Building a new online platform or medium is a precipitous climb; one simple move that turns out to be wrong can cause users to flock elsewhere in an instant. For this reason, it is extremely important for emerging applications to focus on the ways they can make changes to their user experience and how they can get to that treasured ‘Goldilocks zone’ – the place of utmost ease for users as well as advertisers.
Too Little Data
Snapchat’s potential for generating advertising revenue is still unknown, and we’ll probably have to wait until after it has been bought by another company to see its profit-making capabilities. Both Instagram and YouTube were ad-free until they were purchased, and many watching the market are thinking the same will happen with Snapchat.
One of the reasons that companies have been reluctant to embrace Snapchat as a medium on which to spread their brand is because the company releases so few metrics regarding the spread of the Snapchats coming from a user’s account.
Online advertising thrives on data — who is reading your message, how often, how is it being spread, and how (presumably) it is contributing to consumer behavior. This is the foundation upon which companies build their entire approach to advertising, yet Snapchat has been cryptic with this kind of data.
Whereas Twitter users can re-tweet and Facebook has the ‘like’ and ‘share’ buttons, Snapchat doesn’t havestatistically-verifiable information about how a particular message has spread.
Out-of-the-Box Branding Potential
Snapchat’s here-and –gone format may not appear to be made for advertising, but the ways companies communicate their brand and stay connected with their customer base is always changing. There may be many unexpected advantages to the format of Snapchat waiting to be discovered by out-of-the-box thinkers.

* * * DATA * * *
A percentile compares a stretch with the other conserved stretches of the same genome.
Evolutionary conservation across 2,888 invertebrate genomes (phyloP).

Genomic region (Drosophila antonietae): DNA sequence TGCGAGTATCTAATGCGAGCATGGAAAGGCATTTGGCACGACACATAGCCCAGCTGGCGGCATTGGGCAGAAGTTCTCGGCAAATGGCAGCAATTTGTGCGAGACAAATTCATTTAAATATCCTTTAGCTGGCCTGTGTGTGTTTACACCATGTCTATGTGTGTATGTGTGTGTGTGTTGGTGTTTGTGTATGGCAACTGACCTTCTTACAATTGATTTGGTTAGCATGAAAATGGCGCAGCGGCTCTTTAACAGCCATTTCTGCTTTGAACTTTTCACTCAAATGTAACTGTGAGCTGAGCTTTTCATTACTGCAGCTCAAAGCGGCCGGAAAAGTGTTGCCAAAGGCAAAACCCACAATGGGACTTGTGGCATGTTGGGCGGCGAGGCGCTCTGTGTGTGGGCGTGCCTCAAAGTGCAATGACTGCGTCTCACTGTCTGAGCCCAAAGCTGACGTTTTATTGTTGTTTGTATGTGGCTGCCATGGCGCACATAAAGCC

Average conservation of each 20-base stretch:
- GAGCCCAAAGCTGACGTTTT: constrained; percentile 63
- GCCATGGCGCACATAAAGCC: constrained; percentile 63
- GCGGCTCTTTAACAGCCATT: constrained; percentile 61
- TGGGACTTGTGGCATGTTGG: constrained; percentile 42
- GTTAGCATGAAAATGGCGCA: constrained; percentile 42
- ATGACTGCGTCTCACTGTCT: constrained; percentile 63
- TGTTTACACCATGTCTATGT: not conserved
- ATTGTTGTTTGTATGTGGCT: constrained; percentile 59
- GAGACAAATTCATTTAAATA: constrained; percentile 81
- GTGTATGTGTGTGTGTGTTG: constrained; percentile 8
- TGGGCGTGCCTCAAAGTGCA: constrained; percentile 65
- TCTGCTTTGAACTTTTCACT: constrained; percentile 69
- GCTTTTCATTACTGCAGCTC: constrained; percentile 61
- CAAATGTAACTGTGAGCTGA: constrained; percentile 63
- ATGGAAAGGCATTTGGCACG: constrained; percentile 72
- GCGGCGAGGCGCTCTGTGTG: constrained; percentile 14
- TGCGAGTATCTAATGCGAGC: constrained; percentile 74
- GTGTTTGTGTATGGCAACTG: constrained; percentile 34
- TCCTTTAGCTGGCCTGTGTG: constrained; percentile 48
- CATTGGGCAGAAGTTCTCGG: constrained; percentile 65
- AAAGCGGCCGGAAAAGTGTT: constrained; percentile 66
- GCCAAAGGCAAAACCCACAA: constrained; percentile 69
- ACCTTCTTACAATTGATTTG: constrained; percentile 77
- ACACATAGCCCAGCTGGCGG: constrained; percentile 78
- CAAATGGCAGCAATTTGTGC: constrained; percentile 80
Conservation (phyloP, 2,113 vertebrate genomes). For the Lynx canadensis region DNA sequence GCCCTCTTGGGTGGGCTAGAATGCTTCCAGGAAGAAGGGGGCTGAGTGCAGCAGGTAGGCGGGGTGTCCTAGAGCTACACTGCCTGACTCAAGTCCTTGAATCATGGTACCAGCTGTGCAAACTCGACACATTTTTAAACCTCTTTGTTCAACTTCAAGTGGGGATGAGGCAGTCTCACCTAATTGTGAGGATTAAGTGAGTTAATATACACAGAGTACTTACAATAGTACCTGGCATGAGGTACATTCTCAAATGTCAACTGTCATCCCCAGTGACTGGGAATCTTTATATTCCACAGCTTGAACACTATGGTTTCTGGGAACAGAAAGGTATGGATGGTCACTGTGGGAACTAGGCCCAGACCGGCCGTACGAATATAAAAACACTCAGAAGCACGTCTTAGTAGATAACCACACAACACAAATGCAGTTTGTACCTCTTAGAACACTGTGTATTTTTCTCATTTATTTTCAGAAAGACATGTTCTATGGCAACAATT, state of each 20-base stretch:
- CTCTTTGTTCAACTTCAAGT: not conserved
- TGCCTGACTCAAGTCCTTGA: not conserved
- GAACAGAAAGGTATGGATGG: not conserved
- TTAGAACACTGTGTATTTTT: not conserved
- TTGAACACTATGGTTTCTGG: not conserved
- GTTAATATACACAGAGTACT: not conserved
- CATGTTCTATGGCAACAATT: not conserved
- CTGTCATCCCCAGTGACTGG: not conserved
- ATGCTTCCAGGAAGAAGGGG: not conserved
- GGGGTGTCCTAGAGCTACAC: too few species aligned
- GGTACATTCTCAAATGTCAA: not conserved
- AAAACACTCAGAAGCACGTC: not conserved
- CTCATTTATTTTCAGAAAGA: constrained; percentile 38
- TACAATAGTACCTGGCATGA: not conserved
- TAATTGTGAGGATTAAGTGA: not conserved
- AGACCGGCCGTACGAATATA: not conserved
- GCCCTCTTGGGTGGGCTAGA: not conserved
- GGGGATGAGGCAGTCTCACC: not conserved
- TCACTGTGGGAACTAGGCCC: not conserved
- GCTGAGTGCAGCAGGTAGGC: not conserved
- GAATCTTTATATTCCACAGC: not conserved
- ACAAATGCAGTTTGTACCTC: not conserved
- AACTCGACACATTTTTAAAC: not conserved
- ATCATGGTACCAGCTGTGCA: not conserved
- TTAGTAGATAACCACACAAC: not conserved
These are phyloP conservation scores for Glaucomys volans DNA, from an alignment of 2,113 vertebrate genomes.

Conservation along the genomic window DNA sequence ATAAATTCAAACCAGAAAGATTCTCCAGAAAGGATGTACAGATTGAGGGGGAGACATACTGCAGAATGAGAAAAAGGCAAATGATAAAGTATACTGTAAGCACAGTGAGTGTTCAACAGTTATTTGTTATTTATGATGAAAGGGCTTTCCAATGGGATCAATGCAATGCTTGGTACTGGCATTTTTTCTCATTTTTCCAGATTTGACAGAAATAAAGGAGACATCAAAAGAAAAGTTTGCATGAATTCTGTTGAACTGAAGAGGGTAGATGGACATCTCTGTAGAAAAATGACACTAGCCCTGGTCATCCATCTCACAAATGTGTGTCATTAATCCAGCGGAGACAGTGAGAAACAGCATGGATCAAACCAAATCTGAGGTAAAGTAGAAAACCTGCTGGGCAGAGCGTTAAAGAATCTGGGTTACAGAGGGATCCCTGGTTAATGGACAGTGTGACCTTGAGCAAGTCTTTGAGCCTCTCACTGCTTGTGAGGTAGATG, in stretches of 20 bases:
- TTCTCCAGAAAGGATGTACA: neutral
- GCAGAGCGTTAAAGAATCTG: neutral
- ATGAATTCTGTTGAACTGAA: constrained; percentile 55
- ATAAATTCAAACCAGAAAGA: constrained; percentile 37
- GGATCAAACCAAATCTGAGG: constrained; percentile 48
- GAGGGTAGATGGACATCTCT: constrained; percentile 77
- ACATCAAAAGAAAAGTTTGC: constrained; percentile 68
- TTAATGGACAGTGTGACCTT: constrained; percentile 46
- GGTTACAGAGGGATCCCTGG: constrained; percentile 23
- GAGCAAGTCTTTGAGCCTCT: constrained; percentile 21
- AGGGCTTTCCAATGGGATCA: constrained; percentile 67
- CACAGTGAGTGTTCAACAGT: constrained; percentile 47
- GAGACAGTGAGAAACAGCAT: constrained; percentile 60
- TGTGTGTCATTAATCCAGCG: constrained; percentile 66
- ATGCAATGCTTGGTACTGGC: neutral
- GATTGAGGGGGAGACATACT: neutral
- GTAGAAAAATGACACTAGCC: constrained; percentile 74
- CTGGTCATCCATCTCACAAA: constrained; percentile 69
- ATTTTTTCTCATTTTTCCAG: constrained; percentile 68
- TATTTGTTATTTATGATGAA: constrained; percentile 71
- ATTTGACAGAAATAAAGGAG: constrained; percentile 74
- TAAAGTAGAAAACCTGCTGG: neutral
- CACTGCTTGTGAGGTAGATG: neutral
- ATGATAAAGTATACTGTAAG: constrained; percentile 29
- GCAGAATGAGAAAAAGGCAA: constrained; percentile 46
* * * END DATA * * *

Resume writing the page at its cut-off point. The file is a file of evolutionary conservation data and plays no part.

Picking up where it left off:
When the two-year-old startup turned down a reported $3 billion buyout from Facebook last November, many thought it was a brash move for CEO Evan Spiegel. However, Spiegel may be holding onto Snapchat because of a potential plan to expand it beyond its current capacity and set of uses — making it far more lucrative as a generator of ad revenue and perhaps worth far more than Facebook reportedly offered it. It appears that Snapchat has something up its sleeve with more advertising potential.
Various Ways to Monetize
There are a few ways Snapchat could generate income without filling the app with ads that turn users off to the experience.
One of these would be to charge users a small annual subscription fee. Many netizens prefer this kind of straightforward, voluntary approach, and with hundreds of millions of users and counting, the sky is the limit with the kind of profit subscriptions could turn.
Many companies, such as Taco Bell, Seventeen and the New Orleans Saints, are using Snapchat to keep their most loyal fans in the loop. But with changes, these could take the form of sponsored snaps that go out to a particular number of users, subscribed or not.
This would be a fantastic way to keep the app ad-free yet also highly profitable. If a company were to come up with a viral advertising scheme, the itinerant and fleeting nature of snaps makes them all the more appealing to fans of the brand. Companies could create snaps which revolve around some kind of interactive activity such as scavenger hunts or dance parties in a way that brings social media, the consumer, and the brand together in brave new ways.
Prepare for Snapchat’s Future in 2014
New and upcoming businesses can latch onto this kind of scheme as effectively as massive corporations, and with plenty of E-commerce solutions companies like the Jay group, users can go from unknown to heavy traffic during one good brain-storming session.
Snapchat’s future as a dependably profit-generating app could be meteoric or dismal, but it is apparent that they have big plans and that users have a lot to expect in 2014 from the popular app.
See also: How To Make A Great Social Media Marketing Plan